USC News

Menu Search

The Next Level

Henderson’s research on the influences of reproductive hormones and diet on cancer is ongoing and widely cited.

Brian E. Henderson, holder of the Kenneth T. Norris Jr. Chair in Cancer Prevention, has been named dean of the Keck School of Medicine of USC.

Henderson succeeds Stephen J. Ryan, who announced his resignation after 13 years as dean. Ryan is returning full-time to ophthalmology as president of the USC-affiliated Doheny Eye Institute and as the Grace and Emery Beardsley Chair in Ophthalmology at the Keck School.

“In little more than a decade, Steve Ryan has transformed the School of Medicine, attracting some of the most talented faculty in the country, raising the national visibility of the school, building state-of-the art facilities and greatly expanding the level and quality of sponsored research,“ said Lloyd Armstrong, Jr., USC’s provost.

“Brian Henderson has the administrative skills and scientific acumen to keep this momentum going and to continue to move the Keck School to the next level,” Armstrong said. “He has done that before at USC: as founding chair of the department of preventive medicine and as founding director of the USC/Norris Comprehensive Cancer Center and the Zilkha Neurogenetic Institute.

“He is known as a keen judge of academic talent,” Armstrong added, “and is himself a nationally respected researcher.”

USC President Steven B. Sample also paid tribute to Ryan’s legacy.

“The Keck School of Medicine is a very different institution from what it was when Steve Ryan took over in 1991,” Sample said.

“He took the school through a difficult transition with skill and grace, elevating the school along all dimensions of research, teaching and patient care. He has redefined what is possible and created the infrastructure for the Keck School to become – in his words – ‘a private research medical school in pursuit of excellence and the highest quality.’

“Brian Henderson has that same commitment to excellence and the leadership experience we need at this juncture in the development of the Keck School,” Sample added. “Not only is he nationally recognized as a scholar, but his role in helping create the USC/Norris Comprehensive Cancer Center is noted as a major accomplishment of the highest order. Both the provost and I have pledged our full support as he begins his work in the months ahead.”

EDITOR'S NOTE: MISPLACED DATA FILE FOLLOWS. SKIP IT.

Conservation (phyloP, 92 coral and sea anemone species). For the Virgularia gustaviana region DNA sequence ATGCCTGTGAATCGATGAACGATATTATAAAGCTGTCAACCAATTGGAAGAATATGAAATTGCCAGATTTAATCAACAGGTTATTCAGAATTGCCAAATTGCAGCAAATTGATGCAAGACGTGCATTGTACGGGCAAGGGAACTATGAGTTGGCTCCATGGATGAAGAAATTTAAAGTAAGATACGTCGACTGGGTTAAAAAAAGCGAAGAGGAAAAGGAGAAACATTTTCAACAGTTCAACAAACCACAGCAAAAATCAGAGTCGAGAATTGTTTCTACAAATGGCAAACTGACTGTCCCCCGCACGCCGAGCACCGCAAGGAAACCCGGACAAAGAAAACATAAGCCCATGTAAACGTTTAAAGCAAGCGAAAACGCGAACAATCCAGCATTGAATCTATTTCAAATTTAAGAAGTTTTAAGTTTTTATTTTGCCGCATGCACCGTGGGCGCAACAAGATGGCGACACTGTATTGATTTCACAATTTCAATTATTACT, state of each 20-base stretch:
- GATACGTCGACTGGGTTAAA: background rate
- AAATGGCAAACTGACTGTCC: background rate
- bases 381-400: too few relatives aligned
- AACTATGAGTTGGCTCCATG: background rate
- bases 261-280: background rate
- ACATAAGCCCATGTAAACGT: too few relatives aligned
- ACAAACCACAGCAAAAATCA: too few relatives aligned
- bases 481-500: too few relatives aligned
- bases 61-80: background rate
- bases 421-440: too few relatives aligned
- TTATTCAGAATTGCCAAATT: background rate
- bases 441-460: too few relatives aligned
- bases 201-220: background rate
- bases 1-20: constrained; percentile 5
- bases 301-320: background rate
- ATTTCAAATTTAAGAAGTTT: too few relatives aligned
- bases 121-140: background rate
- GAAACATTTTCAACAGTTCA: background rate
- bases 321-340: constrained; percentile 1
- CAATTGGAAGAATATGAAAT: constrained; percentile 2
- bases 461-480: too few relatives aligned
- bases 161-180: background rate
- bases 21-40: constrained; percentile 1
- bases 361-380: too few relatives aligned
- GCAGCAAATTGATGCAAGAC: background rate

Henderson called it “a great privilege” to have been asked to lead the Keck School.

“I’m looking forward to working with all the faculty, staff and students of the Keck School and to continuing the momentum that Steve Ryan has built,” Henderson said. “The rapid growth in both the clinical and research enterprise, as well as the many new facilities under construction, point toward an exciting future for the school. What a great time this is.”

Henderson first came to the Keck School in 1970 as an associate professor of pathology. Today, he is considered one of the world’s preeminent authorities in cancer epidemiology, having established the Los Angeles Cancer Surveillance Program at USC in 1972 and the Hawaii-Los Angeles Multiethnic Cohort in 1993.

He served as president of the San Diego-based Salk Institute for Biological Studies from 1993 to 1995, returning to USC in 1996.

Henderson’s specific areas of research focus on the interconnection and interplay between environmental and genetic factors in the development, treatment and prevention of a wide variety of cancers. His work on the influences of reproductive hormones on cancer, as well as that of various dietary components, is both ongoing and widely cited.

“Science is about exploring frontiers, and Los Angeles is still a frontier town,” Henderson said when he became founding director of the Zilkha Neurogenetic Institute. “A great thing about USC is that it doesn’t put up the sorts of rigid walls that limit a researcher’s ability to explore.”

Henderson’s influence at the Keck School of Medicine has been widespread; he has been a driving force behind many of the school’s most ambitious and successful projects. His roles and titles have included:

founding chair of the department of preventive medicine, which he helped to build into a department that is recognized as one of the best in the world today;

director of the USC/Norris Comprehensive Cancer Center, a position he took in 1983, when the facility first opened; his influence was among those that turned USC/Norris into one of the leading institutions of its kind; and

director of the Zilkha Neurogenetic Institute, which opened in 2002, and where he led efforts that thus far have netted more than a dozen top-notch scientists.

Henderson is perhaps most gratified by the work he does in recruiting and mentoring young scientists.

“Looking back, I’m really proud to have helped build the scientific base of the medical school,” he said in a 1999 interview. “Mentoring students is something I just love.”

Henderson was inducted into the Institute of Medicine of the National Academy of Sciences in 1992 and was awarded the Presidential Medallion, USC’s highest honor, in 1999.

Henderson’s early research focus was on virology, a pursuit that took him to Africa with the Arbovirology Unit of the U.S. Centers for Disease Control and Prevention, where he studied yellow fever. “At that time, we knew virtually nothing about the causes of cancer,” Henderson once recalled. “Then Congress passed the National Cancer Act and declared war on cancer.”

It was that war that brought Henderson to USC and to his long and storied cancer research career.

A native of California, Henderson earned his undergraduate degree from the University of California at Berkeley and his M.D. from the University of Chicago Medical School in 1962. He completed his internship and residency at Massachusetts General Hospital.

Henderson and his wife, Judith, reside in San Marino. They have five children.

Contact Brenda Maceo at (323) 442-2830.

Top stories on USC News